In the Twitterverse a number of well respected writers conduct an annual draft to assemble what they feel is the best team. 32 people participated and while they are conducting a draft with no salary cap limitations I thought it would be a fun exercise to see how these GMs would approach team building- would they grab young cheap talent or would they draft the most expensive “franchise” players. Thus far they have completed 5 round which should be the 5 top players on a team.
To calculate the numbers I used a player’s 2014 salary cap number. If a player was not under contract I used an estimate for a franchise tag at the position. Those estimates are not based on 120% rules or anything like that and in some cases (Lamarr Houston for example) the tag is going to overstate the cost of the player. For Larry Fitzgerald I used his pre-restructured contract figure, since everyone else would be at the original contract value. Eventually things will balance out because some GM is going to take a Mike Wallace deeper in the draft due to no cap limits, but in general teams are paying their top players to be the most important pieces of the team.
Of the top 75 salary capped players in 2014, 34 went undrafted in the first five rounds of this draft. The undrafted big ticket players include Julius Peppers ($18.18M), Mike Wallace ($17.25M), Antonio Cromartie ($14.98M), Matt Schaub ($14.13M), Will Smith ($13.90M), Lamarr Woodley ($13.59M), Mark Sanchez ($13.1M), Terrell Suggs ($12.4M), Brandon Carr ($12.22M), Carson Palmer ($12M), Dwayne Bowe($12M), Ike Taylor ($11.94M), D’Brickashaw Ferguson ($11.7M), Vince Wilfork ($11.6M), Chris Snee ($11.3M), Jonathan Joseph ($11.25M), Jahri Evans ($11M), Troy Polamalu ($10.89M), Santonio Holmes ($10.75M), Logan Mankins ($10.5M), Brandon Flowers ($10.5M), Ryan Kalil ($10.4M), Champ Bailey ($10M), Cortland Finnegan ($10M), Chris Johnson ($10M), Pierre Garcon ($9.7M), Sidney Rice ($9.7M), Chris Clemons($9.67M), Paul Posluszny ($9.5M), Tramon Williams ($9.5M), Heath Miller ($9.47M), D’qwell Jackson ($9.43M), Carl Nicks ($9.36M), and Antrel Rolle ($9.25M).
That list is filled with players who flopped from day 1 (Holmes, Rice) and others who have just outlived their deals (Suggs, Joseph) but did contribute in years past. What’s interesting to note is that if we take the QB position of the equation there are 59 players with these high cap charges and the GM’s bypassed 31 of them in the first 160 selections of the draft. That’s a pretty huge number for those who are supposed to be best in the NFL. Of the top 10 non-QB’s only two went undrafted (Peppers and Wallace), so of the other 49 non-QB’s 59% went undrafted. That probably lends some credence to the fact that some of the worst deals are those coming in the upper mid range of players where teams often overpay for certain talent in free agency. At least in some of these cases the teams would have been better off finding a lesser known but much less costly player and should be a tale of some caution for real free agency.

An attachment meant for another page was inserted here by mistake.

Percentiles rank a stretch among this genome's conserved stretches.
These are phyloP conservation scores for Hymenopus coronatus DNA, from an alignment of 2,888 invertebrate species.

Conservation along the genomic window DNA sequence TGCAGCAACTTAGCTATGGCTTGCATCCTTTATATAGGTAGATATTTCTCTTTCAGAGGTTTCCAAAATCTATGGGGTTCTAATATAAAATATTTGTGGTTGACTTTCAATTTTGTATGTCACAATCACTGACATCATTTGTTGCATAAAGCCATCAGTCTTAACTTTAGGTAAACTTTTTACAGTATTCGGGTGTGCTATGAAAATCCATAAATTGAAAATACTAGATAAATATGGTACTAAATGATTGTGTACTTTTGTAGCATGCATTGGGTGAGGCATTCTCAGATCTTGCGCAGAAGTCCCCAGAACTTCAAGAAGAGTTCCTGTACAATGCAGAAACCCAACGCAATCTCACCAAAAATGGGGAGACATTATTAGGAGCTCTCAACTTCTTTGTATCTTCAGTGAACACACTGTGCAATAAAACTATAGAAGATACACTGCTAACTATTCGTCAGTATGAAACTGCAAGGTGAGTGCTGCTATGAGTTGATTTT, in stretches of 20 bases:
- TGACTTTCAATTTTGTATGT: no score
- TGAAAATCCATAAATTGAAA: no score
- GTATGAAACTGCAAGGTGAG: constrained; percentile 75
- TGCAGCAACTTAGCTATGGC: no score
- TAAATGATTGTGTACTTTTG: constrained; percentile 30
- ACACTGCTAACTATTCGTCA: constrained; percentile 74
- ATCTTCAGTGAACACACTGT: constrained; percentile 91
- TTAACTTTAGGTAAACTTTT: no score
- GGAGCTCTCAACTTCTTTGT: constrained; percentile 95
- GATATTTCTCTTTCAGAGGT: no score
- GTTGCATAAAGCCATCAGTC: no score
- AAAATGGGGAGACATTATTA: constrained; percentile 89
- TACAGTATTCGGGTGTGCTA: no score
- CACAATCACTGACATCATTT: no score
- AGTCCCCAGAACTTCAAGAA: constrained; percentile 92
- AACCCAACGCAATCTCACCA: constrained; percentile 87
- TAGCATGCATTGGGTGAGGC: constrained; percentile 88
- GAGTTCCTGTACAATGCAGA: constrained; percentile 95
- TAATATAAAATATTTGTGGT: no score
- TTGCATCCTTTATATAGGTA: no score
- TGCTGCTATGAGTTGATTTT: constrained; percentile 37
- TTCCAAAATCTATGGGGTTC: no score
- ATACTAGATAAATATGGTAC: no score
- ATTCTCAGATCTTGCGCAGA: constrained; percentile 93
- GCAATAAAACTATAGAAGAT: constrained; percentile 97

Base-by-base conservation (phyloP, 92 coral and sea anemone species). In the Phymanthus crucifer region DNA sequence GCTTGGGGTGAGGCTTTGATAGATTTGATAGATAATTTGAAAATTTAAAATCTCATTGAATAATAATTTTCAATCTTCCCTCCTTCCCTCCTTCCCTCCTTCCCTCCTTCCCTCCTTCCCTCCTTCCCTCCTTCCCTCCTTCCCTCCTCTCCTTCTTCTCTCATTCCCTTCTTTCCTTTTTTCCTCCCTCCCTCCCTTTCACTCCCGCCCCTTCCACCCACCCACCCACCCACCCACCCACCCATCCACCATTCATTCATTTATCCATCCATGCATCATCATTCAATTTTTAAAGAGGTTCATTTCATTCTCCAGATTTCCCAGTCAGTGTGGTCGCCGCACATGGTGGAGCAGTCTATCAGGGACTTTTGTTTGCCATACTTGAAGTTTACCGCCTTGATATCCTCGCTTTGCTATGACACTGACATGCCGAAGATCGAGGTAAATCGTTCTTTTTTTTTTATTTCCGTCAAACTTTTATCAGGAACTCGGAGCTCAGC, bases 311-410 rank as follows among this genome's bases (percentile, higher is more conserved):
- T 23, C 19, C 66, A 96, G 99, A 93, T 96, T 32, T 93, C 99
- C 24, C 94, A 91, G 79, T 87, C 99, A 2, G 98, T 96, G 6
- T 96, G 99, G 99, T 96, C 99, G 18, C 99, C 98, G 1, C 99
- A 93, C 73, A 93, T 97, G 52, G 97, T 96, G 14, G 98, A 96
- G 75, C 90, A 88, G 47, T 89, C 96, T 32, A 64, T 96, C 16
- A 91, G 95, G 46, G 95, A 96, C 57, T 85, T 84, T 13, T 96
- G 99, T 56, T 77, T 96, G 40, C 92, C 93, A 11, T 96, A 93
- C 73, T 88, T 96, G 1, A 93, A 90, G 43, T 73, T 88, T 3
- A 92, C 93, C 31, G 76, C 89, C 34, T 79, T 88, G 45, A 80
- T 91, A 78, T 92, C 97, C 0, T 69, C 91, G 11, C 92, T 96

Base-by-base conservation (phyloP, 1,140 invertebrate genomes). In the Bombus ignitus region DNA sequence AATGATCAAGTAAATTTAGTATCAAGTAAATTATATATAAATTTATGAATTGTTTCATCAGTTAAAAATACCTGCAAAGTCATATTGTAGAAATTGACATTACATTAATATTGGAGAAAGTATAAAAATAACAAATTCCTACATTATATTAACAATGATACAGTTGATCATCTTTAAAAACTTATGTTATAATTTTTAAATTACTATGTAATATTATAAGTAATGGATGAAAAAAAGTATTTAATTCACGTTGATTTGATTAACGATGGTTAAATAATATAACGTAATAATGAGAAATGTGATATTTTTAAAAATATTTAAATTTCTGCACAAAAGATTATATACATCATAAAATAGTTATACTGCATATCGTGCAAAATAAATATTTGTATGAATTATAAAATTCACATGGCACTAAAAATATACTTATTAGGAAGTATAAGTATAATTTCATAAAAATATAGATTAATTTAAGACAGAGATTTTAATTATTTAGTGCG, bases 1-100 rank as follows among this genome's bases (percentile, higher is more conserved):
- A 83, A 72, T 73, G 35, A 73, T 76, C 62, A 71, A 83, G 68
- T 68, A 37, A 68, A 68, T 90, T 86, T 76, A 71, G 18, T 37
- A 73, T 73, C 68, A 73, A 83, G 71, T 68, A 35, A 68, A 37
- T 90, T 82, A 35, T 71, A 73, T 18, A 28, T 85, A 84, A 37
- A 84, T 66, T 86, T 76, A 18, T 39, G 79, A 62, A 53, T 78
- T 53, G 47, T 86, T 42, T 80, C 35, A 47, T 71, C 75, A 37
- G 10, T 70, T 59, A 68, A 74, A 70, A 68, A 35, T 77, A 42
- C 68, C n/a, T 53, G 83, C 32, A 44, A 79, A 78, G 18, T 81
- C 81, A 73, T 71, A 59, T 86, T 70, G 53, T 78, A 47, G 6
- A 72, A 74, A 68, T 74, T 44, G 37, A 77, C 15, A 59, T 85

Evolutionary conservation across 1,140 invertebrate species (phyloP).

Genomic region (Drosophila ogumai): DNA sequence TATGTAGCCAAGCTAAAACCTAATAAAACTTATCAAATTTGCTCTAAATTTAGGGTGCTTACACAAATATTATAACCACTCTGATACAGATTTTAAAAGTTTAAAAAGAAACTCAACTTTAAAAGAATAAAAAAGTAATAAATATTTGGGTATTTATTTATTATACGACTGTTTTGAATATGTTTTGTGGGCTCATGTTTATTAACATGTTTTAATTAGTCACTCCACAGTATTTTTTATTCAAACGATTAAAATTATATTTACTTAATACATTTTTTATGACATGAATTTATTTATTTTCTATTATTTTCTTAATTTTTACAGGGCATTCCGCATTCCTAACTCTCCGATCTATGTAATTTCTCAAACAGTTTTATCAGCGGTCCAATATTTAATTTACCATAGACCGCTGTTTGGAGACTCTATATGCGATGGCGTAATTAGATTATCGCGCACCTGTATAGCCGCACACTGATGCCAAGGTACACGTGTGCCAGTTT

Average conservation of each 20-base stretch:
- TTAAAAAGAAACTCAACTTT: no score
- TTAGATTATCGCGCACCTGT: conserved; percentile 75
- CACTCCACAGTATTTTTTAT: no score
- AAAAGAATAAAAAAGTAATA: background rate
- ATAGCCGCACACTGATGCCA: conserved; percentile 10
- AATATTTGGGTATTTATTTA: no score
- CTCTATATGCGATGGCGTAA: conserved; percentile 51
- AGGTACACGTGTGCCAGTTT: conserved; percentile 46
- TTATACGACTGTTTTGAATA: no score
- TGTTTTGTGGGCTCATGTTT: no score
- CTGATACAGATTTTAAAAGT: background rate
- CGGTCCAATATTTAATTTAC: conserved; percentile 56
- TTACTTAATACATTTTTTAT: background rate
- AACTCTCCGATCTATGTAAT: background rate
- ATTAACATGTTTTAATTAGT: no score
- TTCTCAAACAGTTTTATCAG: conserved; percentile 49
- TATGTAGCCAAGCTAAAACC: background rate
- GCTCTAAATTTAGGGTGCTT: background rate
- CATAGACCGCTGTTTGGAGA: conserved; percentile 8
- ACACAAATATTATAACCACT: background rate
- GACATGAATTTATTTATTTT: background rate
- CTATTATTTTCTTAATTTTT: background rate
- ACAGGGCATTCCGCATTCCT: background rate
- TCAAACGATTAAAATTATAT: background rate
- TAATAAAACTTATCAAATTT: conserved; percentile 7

The average first round pick in the draft counts for slightly over $10 million in cap room. Round two’s average was just under $6.8 million. In round 3 it was slightly under $8 million, round four just under $7.3 and in round 5 it crashed to $4.8. None of the GM’s had their top 5 draftee salaries rank in top 5 player spending in the NFL. Optimum Scouting had the highest payroll at $61.5 million with Haloti Ngata, DeMarcus Ware, and Joe Flacco as his big ticket items. The next highest paid teams would rank 11th and 12th respectively.
Six GM’s would have spent less on their top 5 players than the Oakland Raiders, who are at an NFL low $24.3 million. Ian Kenyon’s all draft pick team didn’t even crack the $10 million mark. All told 16 teams would rank in the bottom 5 in spending. Again that is going to balance out somewhat by the end of the draft, but it would sure seem as if the group of assembled GM’s certainly sees more value in those draft picks than the big money players. Granted they have the benefit of hindsight but maybe this is a signal that teams should be a little more risk averse in some of these big money contracts that they dole out every February and March.
You can follow along with their draft with #PSRWP on Twitter or here to view their draft chart. If you want a reference point on spending in the NFL you can check out this article I wrote the other week.
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Jason is the founder of OTC and has been studying NFL contracts and the salary cap for over 15 years. Jason has co-authored two books about the NFL, Crunching Numbers and the Drafting Stage, which are widely circulated in the industry and hosts the OTC Podcast. Jason’s work has been featured in various publications including the Sporting News, Sports Illustrated, NFL Network and more. OTC is widely considered the leading authority on contract matters in the NFL.